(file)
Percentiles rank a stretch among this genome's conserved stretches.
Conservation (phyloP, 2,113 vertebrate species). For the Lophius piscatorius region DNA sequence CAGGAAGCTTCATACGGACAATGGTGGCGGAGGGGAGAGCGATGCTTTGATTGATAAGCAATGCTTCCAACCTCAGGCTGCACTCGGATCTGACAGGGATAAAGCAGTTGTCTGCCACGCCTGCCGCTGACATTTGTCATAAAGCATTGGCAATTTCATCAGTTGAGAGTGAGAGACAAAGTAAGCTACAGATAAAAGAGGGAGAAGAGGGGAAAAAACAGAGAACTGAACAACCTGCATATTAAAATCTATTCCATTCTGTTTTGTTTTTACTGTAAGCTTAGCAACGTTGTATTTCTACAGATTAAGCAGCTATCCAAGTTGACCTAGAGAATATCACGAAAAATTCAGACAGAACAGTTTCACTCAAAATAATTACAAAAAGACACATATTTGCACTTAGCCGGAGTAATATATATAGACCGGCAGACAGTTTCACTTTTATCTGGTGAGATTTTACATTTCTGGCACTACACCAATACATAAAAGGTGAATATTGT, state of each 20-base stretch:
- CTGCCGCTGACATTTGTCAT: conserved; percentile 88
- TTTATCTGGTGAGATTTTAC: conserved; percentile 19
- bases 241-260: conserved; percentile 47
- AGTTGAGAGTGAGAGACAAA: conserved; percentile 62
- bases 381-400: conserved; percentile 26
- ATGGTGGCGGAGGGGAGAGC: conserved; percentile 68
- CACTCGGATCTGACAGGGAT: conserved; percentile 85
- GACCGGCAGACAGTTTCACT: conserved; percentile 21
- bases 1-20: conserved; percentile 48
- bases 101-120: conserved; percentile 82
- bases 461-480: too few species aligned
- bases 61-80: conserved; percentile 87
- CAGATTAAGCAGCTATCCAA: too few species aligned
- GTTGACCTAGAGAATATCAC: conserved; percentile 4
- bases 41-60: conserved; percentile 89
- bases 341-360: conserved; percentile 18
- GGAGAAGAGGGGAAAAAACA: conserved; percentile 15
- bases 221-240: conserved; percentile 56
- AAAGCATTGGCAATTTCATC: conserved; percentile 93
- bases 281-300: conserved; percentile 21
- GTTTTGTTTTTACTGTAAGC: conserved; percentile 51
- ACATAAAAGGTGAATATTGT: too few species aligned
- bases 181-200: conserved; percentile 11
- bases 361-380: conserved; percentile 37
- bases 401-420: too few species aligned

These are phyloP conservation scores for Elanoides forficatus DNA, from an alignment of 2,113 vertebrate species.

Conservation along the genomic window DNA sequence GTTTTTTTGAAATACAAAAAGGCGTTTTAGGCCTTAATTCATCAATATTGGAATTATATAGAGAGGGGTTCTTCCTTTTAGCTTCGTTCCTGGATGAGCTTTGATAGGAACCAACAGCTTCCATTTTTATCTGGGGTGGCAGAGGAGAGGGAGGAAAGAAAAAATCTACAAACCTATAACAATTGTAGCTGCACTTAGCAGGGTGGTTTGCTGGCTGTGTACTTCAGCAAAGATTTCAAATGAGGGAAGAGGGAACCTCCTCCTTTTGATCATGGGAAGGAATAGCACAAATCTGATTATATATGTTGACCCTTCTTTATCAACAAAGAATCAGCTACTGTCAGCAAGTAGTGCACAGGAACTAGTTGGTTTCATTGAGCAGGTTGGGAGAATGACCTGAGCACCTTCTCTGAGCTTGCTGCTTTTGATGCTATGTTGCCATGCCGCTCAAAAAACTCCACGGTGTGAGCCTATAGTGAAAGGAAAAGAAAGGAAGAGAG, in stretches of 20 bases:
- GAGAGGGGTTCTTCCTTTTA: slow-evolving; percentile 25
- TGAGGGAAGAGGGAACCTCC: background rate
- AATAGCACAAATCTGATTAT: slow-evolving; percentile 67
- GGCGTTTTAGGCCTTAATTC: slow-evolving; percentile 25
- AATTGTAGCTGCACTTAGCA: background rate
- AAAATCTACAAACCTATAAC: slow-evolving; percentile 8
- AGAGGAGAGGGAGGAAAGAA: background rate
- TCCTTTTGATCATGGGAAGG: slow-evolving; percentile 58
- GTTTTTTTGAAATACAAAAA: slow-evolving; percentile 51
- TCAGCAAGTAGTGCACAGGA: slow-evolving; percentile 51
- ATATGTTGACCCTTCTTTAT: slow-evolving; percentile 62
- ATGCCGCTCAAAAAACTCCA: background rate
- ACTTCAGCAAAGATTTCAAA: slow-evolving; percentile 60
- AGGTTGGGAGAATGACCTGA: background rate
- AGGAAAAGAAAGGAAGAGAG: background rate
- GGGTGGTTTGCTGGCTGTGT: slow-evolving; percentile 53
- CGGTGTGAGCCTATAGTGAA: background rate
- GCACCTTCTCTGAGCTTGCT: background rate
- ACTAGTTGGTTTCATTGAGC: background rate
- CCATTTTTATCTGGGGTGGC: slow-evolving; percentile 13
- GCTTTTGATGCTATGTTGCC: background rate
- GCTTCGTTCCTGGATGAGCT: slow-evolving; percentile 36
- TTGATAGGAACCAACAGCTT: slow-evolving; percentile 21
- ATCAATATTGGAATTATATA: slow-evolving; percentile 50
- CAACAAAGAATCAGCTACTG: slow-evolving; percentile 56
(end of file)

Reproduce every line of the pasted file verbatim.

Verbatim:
Percentiles rank a stretch among this genome's conserved stretches.
Conservation (phyloP, 2,113 vertebrate species). For the Lophius piscatorius region DNA sequence CAGGAAGCTTCATACGGACAATGGTGGCGGAGGGGAGAGCGATGCTTTGATTGATAAGCAATGCTTCCAACCTCAGGCTGCACTCGGATCTGACAGGGATAAAGCAGTTGTCTGCCACGCCTGCCGCTGACATTTGTCATAAAGCATTGGCAATTTCATCAGTTGAGAGTGAGAGACAAAGTAAGCTACAGATAAAAGAGGGAGAAGAGGGGAAAAAACAGAGAACTGAACAACCTGCATATTAAAATCTATTCCATTCTGTTTTGTTTTTACTGTAAGCTTAGCAACGTTGTATTTCTACAGATTAAGCAGCTATCCAAGTTGACCTAGAGAATATCACGAAAAATTCAGACAGAACAGTTTCACTCAAAATAATTACAAAAAGACACATATTTGCACTTAGCCGGAGTAATATATATAGACCGGCAGACAGTTTCACTTTTATCTGGTGAGATTTTACATTTCTGGCACTACACCAATACATAAAAGGTGAATATTGT, state of each 20-base stretch:
- CTGCCGCTGACATTTGTCAT: conserved; percentile 88
- TTTATCTGGTGAGATTTTAC: conserved; percentile 19
- bases 241-260: conserved; percentile 47
- AGTTGAGAGTGAGAGACAAA: conserved; percentile 62
- bases 381-400: conserved; percentile 26
- ATGGTGGCGGAGGGGAGAGC: conserved; percentile 68
- CACTCGGATCTGACAGGGAT: conserved; percentile 85
- GACCGGCAGACAGTTTCACT: conserved; percentile 21
- bases 1-20: conserved; percentile 48
- bases 101-120: conserved; percentile 82
- bases 461-480: too few species aligned
- bases 61-80: conserved; percentile 87
- CAGATTAAGCAGCTATCCAA: too few species aligned
- GTTGACCTAGAGAATATCAC: conserved; percentile 4
- bases 41-60: conserved; percentile 89
- bases 341-360: conserved; percentile 18
- GGAGAAGAGGGGAAAAAACA: conserved; percentile 15
- bases 221-240: conserved; percentile 56
- AAAGCATTGGCAATTTCATC: conserved; percentile 93
- bases 281-300: conserved; percentile 21
- GTTTTGTTTTTACTGTAAGC: conserved; percentile 51
- ACATAAAAGGTGAATATTGT: too few species aligned
- bases 181-200: conserved; percentile 11
- bases 361-380: conserved; percentile 37
- bases 401-420: too few species aligned

These are phyloP conservation scores for Elanoides forficatus DNA, from an alignment of 2,113 vertebrate species.

Conservation along the genomic window DNA sequence GTTTTTTTGAAATACAAAAAGGCGTTTTAGGCCTTAATTCATCAATATTGGAATTATATAGAGAGGGGTTCTTCCTTTTAGCTTCGTTCCTGGATGAGCTTTGATAGGAACCAACAGCTTCCATTTTTATCTGGGGTGGCAGAGGAGAGGGAGGAAAGAAAAAATCTACAAACCTATAACAATTGTAGCTGCACTTAGCAGGGTGGTTTGCTGGCTGTGTACTTCAGCAAAGATTTCAAATGAGGGAAGAGGGAACCTCCTCCTTTTGATCATGGGAAGGAATAGCACAAATCTGATTATATATGTTGACCCTTCTTTATCAACAAAGAATCAGCTACTGTCAGCAAGTAGTGCACAGGAACTAGTTGGTTTCATTGAGCAGGTTGGGAGAATGACCTGAGCACCTTCTCTGAGCTTGCTGCTTTTGATGCTATGTTGCCATGCCGCTCAAAAAACTCCACGGTGTGAGCCTATAGTGAAAGGAAAAGAAAGGAAGAGAG, in stretches of 20 bases:
- GAGAGGGGTTCTTCCTTTTA: slow-evolving; percentile 25
- TGAGGGAAGAGGGAACCTCC: background rate
- AATAGCACAAATCTGATTAT: slow-evolving; percentile 67
- GGCGTTTTAGGCCTTAATTC: slow-evolving; percentile 25
- AATTGTAGCTGCACTTAGCA: background rate
- AAAATCTACAAACCTATAAC: slow-evolving; percentile 8
- AGAGGAGAGGGAGGAAAGAA: background rate
- TCCTTTTGATCATGGGAAGG: slow-evolving; percentile 58
- GTTTTTTTGAAATACAAAAA: slow-evolving; percentile 51
- TCAGCAAGTAGTGCACAGGA: slow-evolving; percentile 51
- ATATGTTGACCCTTCTTTAT: slow-evolving; percentile 62
- ATGCCGCTCAAAAAACTCCA: background rate
- ACTTCAGCAAAGATTTCAAA: slow-evolving; percentile 60
- AGGTTGGGAGAATGACCTGA: background rate
- AGGAAAAGAAAGGAAGAGAG: background rate
- GGGTGGTTTGCTGGCTGTGT: slow-evolving; percentile 53
- CGGTGTGAGCCTATAGTGAA: background rate
- GCACCTTCTCTGAGCTTGCT: background rate
- ACTAGTTGGTTTCATTGAGC: background rate
- CCATTTTTATCTGGGGTGGC: slow-evolving; percentile 13
- GCTTTTGATGCTATGTTGCC: background rate
- GCTTCGTTCCTGGATGAGCT: slow-evolving; percentile 36
- TTGATAGGAACCAACAGCTT: slow-evolving; percentile 21
- ATCAATATTGGAATTATATA: slow-evolving; percentile 50
- CAACAAAGAATCAGCTACTG: slow-evolving; percentile 56